Ljatifi asked us not to photograph or videotape him.
Pristina) Roma made horseshoes, and Roma made bricks from mud. Other Roma made
charcoal. They went into the forest and chopped down trees; they buried the logs
in earth and started fires over them."
people always worked for themselves, with only their ten fingers; they never
robbed anyone, and they trusted people."
Ljatifi refused to let us take his photograph, or
videotape this interview. He’s an angry man- out of work, out of patience, and
out of the neighborhood he grew up in and lived his life in until June of 1999.
Like so many other Roma, he fled Pristina; Selim is now a blacksmith with no
tools, in a village full of Roma men with the same trade. He’s a city Roma,
and he cannot compete with Gracanica’s Roma blacksmiths; the village Roma had
the benefit of not having their homes and equipment looted and burned four years
SL: My father and
grandfather were both born in Pristina. My father’s grandfather was a
blacksmith; he came to Pristina in the time of the Turks, and he stayed there.
was a quarter of Pristina where the Turks lived; Roma lived there as well. We
grew up with the Turks and went to their school.mp3
I remember that Roma never had problems with the Turks. They were nice to us. We
had good communication.
was your father’s name?
My father’s name was Shukri. After he died I went
to live with my mother’s father. He was a very rich man; he had a lot of land.
He worked for no one else; he worked his own land, and I helped him.
father didn’t have a proper job, but he worked for himself. He made bricks
from mud and sold them to others, to build their homes with. This was the way
family had a nice life, a very good life, because we never had troubles with
anyone, and no one gave us trouble.
kind of stories did your parents tell you as a child?
A man once had a dream. He did not know where to go and say the dream he had;
that man decided he’s tell this dream to the king. The king’s court did not
wish to give him an audience with the king; they said his dream, whatever it
was, was unimportant. One member of the court finally requested for the man an
audience with the king. The king agreed to hear the man’s dream.
man entered the king’s court and said unto him:
highness, I dreamt that your kingdom is cursed, because you do not look to God.
enraged king had the man jailed, and the man with the dream of the curse was
quickly forgotten. He rotted there.
from his cell, he dug, every night, until he came upon a rock barrier and he
broke through, and found himself in a wing of the palace. The man walked through
dark halls until he came across a beautiful room and saw a rich table, piled
with food and drink, and his hunger overcame him. He gorged himself on someone
else’s feast. The man then left through the hole he had dug and returned to
room belonged to the king’s daughter; she discovered that someone had eaten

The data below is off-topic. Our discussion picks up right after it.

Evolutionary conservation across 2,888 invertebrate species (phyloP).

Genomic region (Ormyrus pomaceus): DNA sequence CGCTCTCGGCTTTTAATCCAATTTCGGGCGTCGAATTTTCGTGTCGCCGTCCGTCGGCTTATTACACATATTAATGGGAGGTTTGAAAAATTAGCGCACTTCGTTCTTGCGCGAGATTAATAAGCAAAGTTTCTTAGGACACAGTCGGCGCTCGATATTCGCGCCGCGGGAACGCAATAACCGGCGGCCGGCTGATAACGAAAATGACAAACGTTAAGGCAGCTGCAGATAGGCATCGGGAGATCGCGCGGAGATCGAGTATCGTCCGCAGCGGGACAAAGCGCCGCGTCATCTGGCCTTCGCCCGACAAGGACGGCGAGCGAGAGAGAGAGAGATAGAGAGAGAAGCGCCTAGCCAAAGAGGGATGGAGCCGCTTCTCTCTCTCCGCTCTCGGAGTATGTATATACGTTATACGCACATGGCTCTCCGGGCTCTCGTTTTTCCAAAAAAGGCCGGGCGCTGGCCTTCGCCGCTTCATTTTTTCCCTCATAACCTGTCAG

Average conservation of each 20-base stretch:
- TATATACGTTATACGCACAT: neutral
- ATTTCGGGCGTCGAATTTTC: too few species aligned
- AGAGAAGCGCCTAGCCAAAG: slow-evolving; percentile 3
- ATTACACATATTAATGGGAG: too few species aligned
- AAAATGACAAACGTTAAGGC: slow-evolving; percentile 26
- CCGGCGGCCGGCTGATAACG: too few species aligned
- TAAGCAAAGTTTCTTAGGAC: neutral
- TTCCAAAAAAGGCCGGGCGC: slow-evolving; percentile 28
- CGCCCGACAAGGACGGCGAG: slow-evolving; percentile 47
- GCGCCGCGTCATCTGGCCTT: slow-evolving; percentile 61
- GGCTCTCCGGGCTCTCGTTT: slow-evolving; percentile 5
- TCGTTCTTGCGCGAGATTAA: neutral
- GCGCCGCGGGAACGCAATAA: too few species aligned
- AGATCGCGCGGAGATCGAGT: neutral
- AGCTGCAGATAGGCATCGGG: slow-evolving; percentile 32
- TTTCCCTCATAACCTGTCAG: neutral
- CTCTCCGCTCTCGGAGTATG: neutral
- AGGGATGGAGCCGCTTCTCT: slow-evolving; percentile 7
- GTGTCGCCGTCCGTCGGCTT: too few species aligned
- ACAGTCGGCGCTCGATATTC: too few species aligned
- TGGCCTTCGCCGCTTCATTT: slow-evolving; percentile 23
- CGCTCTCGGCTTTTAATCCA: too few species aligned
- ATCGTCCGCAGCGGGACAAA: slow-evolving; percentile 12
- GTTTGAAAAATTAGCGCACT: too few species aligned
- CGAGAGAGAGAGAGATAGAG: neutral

her meal, and she called together her servants and slaves and demanded, which
among you has done this? None answered.
next night, after the king’s daughter had fallen asleep, the prisoner quietly
returned and ate again. The following night the king’s daughter sliced open
her finger; the pain would not let her sleep. She watched the prisoner quietly
walk to the table, take his seat and eat again. When the prisoner stood to fetch
some water, he walked close to the daughter’s bed, and she flew awake and
grabbed his hand.
don’t have me killed,” the prisoner asked. “Your father has imprisoned me,
and he has just as quickly forgotten me. I have no food there.”
my father does not have any prisoners,” the king’s daughter said.
has me, and others,” the prisoner replied.
king’s daughter kept the prisoner’s secret. He returned every night to share
king soon decided to marry his daughter. He put out a riddle for her suitors to
answer. In a fenced field he placed three horses. The king asked the prospective
princes: which horse is the mother, which is the daughter, and which is the
suitors of the king’s daughter were confused and nervous. They had no way to
tell who was who, and they knew their chances of guessing successfully were
night, the prisoner and the king’s daughter had their meal. The prisoner
noticed the girl’s unease; he asked her gently what vexed her and eventually
she told him her father’s riddle.
solution is simple,” the prisoner said. “When the horses are startled, the
mother will run first, the daughter will follow second, and her son will follow
daughter’s suitors all guessed, and failed to win her hand. And the king’s
daughter told the king about one man who knew the answer.
prisoner knows,” she said.
king had the prisoner brought before him, and he put the question to the man.
The prisoner gave his answer, and it was proven correct.
king had the prisoner’s manacles struck from him. And he married his daughter
to the prisoner he had forgotten about, and secured for him another wife as
well; the daughter of a far-away king.
the man told the king about another dream he had had before he was imprisoned:
daughter was my right hand, and the daughter of that far-away king was my
is your profession?
I knew many different trades because my father built bricks, and houses, and I